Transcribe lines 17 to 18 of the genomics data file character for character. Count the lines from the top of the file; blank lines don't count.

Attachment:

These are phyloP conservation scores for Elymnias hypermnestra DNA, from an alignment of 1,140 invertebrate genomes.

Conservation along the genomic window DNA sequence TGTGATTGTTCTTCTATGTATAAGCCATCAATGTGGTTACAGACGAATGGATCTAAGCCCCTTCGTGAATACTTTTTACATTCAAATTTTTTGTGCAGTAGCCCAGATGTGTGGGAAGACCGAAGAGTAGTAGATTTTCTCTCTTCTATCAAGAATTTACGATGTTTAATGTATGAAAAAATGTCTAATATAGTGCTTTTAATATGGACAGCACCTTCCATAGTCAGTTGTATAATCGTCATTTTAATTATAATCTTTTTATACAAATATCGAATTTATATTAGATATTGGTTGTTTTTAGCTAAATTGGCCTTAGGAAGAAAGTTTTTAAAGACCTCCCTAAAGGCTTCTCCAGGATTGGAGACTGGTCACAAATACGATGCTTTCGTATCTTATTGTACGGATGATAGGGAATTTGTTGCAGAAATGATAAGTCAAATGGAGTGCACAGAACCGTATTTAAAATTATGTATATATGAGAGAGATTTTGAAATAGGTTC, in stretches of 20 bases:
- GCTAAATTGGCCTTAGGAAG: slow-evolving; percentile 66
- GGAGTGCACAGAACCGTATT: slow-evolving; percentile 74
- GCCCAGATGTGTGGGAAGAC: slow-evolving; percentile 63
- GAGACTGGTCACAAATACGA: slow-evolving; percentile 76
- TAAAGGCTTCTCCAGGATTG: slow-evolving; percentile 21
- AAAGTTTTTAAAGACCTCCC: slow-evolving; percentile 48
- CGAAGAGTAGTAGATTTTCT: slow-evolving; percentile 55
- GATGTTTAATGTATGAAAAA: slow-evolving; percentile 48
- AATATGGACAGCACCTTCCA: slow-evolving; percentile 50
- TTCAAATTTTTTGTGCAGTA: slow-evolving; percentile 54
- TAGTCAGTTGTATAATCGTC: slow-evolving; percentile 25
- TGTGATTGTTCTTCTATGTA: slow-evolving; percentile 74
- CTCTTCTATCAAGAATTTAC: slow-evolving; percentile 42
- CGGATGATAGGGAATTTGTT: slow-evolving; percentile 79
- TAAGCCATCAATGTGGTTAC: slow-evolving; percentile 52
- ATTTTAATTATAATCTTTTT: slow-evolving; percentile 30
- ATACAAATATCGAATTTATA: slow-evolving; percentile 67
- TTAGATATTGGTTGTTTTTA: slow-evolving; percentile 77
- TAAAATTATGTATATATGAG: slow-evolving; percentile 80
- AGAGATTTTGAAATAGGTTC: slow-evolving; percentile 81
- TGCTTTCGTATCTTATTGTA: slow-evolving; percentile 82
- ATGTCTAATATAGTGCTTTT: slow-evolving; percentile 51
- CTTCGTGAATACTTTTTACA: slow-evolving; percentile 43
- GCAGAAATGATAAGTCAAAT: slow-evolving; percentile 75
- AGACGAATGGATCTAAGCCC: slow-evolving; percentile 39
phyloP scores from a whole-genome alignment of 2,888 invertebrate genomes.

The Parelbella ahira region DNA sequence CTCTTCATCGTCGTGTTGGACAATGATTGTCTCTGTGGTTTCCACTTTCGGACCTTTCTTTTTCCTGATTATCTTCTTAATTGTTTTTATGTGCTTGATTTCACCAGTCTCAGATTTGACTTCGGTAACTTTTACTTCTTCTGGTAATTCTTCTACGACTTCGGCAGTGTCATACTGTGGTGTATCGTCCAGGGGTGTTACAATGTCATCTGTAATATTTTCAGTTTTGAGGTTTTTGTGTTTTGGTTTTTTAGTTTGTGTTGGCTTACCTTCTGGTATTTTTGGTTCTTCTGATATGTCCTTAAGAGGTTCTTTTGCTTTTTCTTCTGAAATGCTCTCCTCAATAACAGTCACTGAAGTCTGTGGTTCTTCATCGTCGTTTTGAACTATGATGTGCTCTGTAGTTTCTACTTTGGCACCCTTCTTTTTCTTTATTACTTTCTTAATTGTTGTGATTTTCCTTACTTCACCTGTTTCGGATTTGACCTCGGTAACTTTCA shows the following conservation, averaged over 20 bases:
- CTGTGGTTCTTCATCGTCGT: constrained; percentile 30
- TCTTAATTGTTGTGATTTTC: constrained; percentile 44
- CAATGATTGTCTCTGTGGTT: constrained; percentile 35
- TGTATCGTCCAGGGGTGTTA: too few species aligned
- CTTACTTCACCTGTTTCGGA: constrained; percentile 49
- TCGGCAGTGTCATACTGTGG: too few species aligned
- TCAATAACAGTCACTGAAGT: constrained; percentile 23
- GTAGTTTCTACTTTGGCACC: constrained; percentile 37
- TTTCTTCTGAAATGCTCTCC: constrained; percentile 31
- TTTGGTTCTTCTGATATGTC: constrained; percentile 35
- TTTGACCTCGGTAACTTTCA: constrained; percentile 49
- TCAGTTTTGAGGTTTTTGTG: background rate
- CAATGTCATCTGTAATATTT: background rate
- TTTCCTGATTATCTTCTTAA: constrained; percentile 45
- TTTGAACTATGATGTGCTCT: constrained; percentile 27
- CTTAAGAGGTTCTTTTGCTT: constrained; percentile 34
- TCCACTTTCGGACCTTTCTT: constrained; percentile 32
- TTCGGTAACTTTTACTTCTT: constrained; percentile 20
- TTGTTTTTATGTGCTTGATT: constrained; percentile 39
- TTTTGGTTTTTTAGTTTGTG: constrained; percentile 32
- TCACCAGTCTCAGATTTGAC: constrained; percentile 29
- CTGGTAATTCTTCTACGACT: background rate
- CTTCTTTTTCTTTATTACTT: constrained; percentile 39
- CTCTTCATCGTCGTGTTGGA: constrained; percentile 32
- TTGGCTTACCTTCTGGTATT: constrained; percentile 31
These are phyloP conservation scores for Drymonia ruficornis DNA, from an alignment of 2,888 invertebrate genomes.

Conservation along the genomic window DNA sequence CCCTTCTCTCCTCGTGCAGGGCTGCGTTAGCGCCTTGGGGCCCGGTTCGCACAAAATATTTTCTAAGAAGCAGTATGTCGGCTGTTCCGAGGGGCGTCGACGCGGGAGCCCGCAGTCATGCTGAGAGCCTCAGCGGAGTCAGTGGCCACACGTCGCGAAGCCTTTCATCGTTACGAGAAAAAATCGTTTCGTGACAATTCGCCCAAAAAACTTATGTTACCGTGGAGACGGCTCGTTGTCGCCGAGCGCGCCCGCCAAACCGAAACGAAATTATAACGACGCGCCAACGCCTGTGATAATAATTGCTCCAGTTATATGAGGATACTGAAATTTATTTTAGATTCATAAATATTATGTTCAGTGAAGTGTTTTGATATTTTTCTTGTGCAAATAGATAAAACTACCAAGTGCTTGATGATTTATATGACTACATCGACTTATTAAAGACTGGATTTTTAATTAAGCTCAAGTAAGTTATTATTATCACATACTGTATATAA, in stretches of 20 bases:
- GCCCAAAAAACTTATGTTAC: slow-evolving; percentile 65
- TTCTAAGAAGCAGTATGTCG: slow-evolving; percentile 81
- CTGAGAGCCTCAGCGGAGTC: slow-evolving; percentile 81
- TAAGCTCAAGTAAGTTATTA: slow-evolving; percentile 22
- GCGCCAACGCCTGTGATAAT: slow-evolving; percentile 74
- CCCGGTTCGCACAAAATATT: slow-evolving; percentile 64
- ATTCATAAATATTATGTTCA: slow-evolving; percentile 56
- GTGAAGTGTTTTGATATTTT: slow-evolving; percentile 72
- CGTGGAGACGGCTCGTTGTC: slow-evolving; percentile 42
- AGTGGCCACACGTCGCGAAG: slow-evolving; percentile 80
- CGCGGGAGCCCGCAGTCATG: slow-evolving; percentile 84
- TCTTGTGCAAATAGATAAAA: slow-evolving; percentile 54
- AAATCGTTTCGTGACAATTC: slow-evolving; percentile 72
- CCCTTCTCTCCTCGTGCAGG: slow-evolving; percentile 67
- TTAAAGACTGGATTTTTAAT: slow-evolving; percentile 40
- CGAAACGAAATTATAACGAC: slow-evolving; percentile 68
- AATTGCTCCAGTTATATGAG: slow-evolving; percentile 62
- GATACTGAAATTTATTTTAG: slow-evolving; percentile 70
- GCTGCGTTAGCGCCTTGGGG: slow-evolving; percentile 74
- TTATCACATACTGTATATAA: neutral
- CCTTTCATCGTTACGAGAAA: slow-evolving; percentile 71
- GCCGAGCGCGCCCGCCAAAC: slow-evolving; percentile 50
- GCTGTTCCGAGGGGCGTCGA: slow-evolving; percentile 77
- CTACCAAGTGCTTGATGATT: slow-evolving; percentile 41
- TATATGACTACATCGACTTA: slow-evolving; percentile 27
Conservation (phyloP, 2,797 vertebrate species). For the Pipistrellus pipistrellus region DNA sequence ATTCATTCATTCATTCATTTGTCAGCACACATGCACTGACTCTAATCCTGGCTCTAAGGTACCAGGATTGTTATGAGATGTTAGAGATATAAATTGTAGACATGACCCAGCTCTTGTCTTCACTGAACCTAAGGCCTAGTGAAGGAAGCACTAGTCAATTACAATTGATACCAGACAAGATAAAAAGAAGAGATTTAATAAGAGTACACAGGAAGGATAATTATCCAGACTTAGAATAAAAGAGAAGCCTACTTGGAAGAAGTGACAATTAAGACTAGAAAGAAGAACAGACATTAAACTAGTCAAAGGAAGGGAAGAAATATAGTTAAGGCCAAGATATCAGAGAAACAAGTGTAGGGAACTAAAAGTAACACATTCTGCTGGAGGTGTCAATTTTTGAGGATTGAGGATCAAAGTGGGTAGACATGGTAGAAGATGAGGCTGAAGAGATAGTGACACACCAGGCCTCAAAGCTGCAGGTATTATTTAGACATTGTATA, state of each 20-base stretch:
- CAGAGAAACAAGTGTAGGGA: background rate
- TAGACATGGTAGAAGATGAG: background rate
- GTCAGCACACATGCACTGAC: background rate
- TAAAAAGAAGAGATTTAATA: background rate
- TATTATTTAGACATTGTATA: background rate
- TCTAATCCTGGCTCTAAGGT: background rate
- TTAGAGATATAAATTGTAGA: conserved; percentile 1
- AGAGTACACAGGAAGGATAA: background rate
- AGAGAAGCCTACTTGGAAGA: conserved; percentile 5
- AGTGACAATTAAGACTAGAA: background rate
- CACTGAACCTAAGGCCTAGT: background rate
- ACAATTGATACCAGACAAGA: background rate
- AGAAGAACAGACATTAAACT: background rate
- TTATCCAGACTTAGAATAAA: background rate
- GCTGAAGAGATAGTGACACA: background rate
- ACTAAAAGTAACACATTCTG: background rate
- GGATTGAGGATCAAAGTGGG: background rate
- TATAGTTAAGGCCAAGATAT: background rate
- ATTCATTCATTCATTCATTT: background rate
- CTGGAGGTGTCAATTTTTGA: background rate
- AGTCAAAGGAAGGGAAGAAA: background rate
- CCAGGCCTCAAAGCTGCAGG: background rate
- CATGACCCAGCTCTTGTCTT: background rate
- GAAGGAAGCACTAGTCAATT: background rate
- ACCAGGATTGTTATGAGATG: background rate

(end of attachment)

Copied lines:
- TAAGCCATCAATGTGGTTAC: slow-evolving; percentile 52
- ATTTTAATTATAATCTTTTT: slow-evolving; percentile 30